Can Republicans Make Congress Great Again?
A Commentary By Stephen Moore
There's no sugarcoating the disappointing results of the midterm elections.
Even with one of the worst-performing presidents in modern times, Joe Biden, and even with 2 out of 3 voters saying the country is headed in the wrong direction, Republicans couldn't make the sale to independent voters.
But the overall dismal number of House seats captured by Republicans wasn't as bad as the overall national vote count. Out of roughly 100 million ballots cast for House races, the Republicans won 51%, and the Democrats won 47%. Overall, more than 4 million more voters chose a Republican for Congress over a Democrat.
If you're a Republican and were expecting a red tide, this is small consolation. It is like winning more innings in baseball but still losing the game.
It does underscore that for the majority of voters, the GOP message held. Or that voters on balance rejected the Democrats' performance with a unified government, holding the White House, Senate and House. But this is also bad news because it means that the party and PACs spent way too much money in blowout races that went red and way too little money in districts that were decided by a whisker that Republicans lost.
To paraphrase the wise words of Joseph Kennedy, who spent a king's ransom to help elect his son John F. Kennedy to the White House in 1960, "I'm not paying for a landslide." That's what Republicans did in too many races.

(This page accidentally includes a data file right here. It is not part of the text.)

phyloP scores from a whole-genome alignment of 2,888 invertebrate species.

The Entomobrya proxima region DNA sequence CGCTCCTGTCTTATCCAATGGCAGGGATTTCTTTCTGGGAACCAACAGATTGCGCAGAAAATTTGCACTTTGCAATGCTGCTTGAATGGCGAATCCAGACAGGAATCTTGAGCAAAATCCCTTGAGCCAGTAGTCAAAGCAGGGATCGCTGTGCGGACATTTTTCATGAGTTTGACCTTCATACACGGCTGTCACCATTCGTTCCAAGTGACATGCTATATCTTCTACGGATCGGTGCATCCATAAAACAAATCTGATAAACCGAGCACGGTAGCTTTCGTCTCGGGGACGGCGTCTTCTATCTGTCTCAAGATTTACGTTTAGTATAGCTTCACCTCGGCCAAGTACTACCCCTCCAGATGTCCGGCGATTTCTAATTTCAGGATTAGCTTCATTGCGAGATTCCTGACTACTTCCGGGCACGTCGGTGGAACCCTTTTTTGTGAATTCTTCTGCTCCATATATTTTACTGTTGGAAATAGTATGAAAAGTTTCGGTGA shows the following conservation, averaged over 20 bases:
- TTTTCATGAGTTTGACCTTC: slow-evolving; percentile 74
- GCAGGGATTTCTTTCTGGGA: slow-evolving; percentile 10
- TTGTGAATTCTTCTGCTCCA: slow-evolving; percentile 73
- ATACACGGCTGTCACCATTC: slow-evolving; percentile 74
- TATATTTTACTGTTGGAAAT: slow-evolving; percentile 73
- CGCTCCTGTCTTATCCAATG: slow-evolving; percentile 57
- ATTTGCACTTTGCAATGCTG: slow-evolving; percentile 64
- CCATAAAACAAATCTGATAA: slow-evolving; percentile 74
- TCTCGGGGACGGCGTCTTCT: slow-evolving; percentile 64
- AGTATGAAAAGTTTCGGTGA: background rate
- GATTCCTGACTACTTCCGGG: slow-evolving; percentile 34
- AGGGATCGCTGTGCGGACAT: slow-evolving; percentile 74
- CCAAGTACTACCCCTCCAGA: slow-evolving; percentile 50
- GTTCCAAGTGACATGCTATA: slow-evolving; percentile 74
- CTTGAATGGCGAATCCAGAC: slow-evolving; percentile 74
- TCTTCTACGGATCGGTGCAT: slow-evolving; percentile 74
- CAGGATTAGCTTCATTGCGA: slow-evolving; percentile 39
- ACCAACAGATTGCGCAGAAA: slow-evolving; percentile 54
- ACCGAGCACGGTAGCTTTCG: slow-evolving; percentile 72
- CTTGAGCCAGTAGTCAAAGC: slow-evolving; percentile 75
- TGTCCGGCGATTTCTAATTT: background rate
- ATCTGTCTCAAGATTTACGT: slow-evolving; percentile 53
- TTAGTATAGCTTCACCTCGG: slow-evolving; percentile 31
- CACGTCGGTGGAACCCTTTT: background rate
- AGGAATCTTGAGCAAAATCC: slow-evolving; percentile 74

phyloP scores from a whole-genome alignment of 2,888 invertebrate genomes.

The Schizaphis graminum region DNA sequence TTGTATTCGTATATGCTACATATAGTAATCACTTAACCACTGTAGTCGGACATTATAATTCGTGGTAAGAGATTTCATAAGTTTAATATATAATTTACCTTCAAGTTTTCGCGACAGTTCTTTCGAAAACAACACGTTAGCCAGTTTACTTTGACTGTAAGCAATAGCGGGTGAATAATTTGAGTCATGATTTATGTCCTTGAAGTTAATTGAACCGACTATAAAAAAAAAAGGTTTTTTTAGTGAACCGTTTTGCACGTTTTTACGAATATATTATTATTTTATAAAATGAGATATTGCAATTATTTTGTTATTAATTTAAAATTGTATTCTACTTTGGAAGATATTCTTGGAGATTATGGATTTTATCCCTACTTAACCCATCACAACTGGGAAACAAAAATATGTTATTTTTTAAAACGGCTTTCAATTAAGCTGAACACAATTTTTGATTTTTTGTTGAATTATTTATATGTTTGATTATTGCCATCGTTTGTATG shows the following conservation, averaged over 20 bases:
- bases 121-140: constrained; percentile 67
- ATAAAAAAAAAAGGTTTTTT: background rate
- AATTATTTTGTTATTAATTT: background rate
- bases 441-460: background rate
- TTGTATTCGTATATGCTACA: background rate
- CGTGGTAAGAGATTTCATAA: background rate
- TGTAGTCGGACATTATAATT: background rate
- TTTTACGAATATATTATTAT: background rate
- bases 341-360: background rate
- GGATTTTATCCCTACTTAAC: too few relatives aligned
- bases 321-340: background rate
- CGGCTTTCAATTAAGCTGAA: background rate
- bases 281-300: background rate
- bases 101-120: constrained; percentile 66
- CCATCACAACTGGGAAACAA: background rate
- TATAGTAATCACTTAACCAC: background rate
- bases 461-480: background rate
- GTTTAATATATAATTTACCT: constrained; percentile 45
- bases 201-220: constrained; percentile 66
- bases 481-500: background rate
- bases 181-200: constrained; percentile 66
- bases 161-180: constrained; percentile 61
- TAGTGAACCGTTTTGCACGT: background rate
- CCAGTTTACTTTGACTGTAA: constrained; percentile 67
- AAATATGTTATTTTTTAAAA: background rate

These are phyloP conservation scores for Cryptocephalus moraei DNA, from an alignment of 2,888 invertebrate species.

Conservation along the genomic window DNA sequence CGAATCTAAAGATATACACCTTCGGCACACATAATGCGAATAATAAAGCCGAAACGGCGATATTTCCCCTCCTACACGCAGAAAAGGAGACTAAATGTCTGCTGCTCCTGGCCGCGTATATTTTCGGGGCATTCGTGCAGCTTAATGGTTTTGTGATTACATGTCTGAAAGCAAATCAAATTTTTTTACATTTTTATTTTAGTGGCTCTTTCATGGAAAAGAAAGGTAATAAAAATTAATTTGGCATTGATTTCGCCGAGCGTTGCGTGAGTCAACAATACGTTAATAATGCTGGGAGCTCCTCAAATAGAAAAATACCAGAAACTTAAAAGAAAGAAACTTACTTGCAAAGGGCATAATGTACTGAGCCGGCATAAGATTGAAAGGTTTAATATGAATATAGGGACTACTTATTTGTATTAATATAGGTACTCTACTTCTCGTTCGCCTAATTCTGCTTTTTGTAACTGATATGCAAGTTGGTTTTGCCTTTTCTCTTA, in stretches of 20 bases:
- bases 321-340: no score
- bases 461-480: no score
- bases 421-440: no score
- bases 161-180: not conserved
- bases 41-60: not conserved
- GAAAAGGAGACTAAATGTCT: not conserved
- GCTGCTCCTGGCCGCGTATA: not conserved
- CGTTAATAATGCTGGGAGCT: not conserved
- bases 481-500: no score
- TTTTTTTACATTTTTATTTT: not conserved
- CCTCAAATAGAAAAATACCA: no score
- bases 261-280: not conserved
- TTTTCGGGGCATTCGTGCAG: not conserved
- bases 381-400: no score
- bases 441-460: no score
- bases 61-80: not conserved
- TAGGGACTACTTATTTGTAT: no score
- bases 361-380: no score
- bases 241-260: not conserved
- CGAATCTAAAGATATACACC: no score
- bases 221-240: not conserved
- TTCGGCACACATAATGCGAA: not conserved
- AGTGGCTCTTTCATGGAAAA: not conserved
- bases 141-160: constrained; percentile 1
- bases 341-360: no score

Given this 5 million vote differential in favor of the GOP, how is it possibly true that, as Democratic Sen. Elizabeth Warren of Massachusetts put it, the election was a "vindication" for Biden and his policies?
This media and Democratic spin are especially hypocritical because these same bloodhounds at places such as CNN were obsessed for four years about 2016 Democratic nominee Hillary Clinton winning the popular vote against former President Donald Trump. They even dismissed him as an "illegitimate president." Democracy had been foiled, they screamed. Get rid of the Electoral College and move to a national popular vote.
But "democracy" is not the same as majority rules. And that is why our great nation is not a pure democracy -- and thank goodness for that.
We are a representative form of government with wise safeguards against majority rule. Precisely to safeguard the rights of the minority.
The 2016 election results were no less legitimate than the election results this year.
What this means for Republicans is that they do have a solid majority of voters who support their agenda. I am reminded of a headline from the left-wing publication Vox after Trump won the presidency against Clinton in 2016: " Democrats Won the Most Votes in the Election. They Should Act Like It. "
That is sage advice six years later for the Republicans in Congress. Don't be cowardly lions. You have the majority and the support of 52 million voters. Cut deficit spending and get us back to a balanced budget. Reduce taxes that hurt our economy. Stop the Green New Deal. End the Biden war on American-made energy. Put the fraudsters in jail who stole $150 billion by scamming unemployment, Medicaid and other federal programs. Make sure education dollars go to parents and children to attend the school of their choosing.
Make Congress great again. The voters are solidly behind you.
Stephen Moore is a senior fellow at the Heritage Foundation and an economist with FreedomWorks. His latest book is "Govzilla: How the Relentless Growth of Government is Devouring our Economy."
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